Prayer wheel

related topics
{god, call, give}
{car, race, vehicle}
{@card@, make, design}
{system, computer, user}
{math, energy, light}
{album, band, music}

A prayer wheel is a cylindrical "wheel" (Tibetan: 'khor) on a spindle made from metal, wood, stone, leather, or coarse cotton. Traditionally, the mantra Om Mani Padme Hum is written in Sanskrit externally on the wheel. Also sometimes depicted are Dakinis, Protectors and very often the 8 auspicious symbols Ashtamangala. According to the Tibetan Buddhist tradition based on the lineage texts regarding prayer wheels, spinning such a wheel will have much the same meritorious effect as orally reciting the prayers.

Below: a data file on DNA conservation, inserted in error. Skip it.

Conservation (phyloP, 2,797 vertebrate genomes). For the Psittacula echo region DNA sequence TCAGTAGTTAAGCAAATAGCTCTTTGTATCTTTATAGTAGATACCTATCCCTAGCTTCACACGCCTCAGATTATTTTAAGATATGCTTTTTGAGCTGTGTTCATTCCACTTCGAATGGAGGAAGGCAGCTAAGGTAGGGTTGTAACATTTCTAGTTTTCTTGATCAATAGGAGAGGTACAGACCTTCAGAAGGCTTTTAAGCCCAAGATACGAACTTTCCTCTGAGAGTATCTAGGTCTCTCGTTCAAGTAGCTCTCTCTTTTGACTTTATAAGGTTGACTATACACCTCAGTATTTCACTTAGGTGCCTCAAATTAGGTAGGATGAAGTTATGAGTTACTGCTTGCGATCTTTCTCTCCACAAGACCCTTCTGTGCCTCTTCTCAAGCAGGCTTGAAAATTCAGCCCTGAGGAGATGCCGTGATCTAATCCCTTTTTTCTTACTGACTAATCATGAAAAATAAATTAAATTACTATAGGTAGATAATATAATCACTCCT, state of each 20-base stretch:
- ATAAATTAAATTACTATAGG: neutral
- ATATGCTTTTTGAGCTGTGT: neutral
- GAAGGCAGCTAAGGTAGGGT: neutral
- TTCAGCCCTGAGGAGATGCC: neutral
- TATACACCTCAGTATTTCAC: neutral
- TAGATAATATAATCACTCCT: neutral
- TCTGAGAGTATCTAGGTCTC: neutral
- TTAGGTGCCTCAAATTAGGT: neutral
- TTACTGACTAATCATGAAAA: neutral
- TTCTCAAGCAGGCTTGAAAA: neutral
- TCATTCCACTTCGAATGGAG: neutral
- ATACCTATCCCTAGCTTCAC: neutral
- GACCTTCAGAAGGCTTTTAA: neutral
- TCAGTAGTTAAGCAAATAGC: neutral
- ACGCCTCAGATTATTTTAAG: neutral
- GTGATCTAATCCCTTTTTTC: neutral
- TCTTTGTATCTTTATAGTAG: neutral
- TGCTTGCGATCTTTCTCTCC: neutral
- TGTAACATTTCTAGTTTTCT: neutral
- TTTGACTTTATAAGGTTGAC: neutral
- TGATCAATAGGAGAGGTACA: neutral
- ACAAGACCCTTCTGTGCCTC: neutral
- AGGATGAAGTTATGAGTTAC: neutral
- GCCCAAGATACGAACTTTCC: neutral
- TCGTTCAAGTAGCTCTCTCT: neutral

Contents

Nomenclature and etymology

Prayer wheel or Mani wheel (Tibetan: mani chos-'khor). 'Mani' (Tibetan; a contraction of Sanskrit: cintamani), 'chos' (Tibetan; Sanskrit: Dharma) and 'khor' (Tibetan: khorlo; Sanskrit: chakra).

Origins

The earliest recorded prayer wheels was written by a Chinese pilgrim around 400 CE. in Ladakh.[citation needed] The concept of the prayer wheel is a physical manifestation of the phrase "turning the wheel of Dharma," which describes the way in which the Buddha taught.

Full article ▸

related documents
Nataraja
Arachne
Vanth
Ogoun
Harpocrates
Lleu Llaw Gyffes
Golden Fleece
Typhon
Atum
Amphitrite
Ariadne
Paean
Eärendil
Hermóðr
Bharat Mata
Aradia (goddess)
Agdistis
Saint Veronica
Pyramus and Thisbe
Naraka
Moirae
Faunus
Taurus (constellation)
Mímir
Samson
Tethys (mythology)
Python (mythology)
Titanomachy
Potiphar
Semele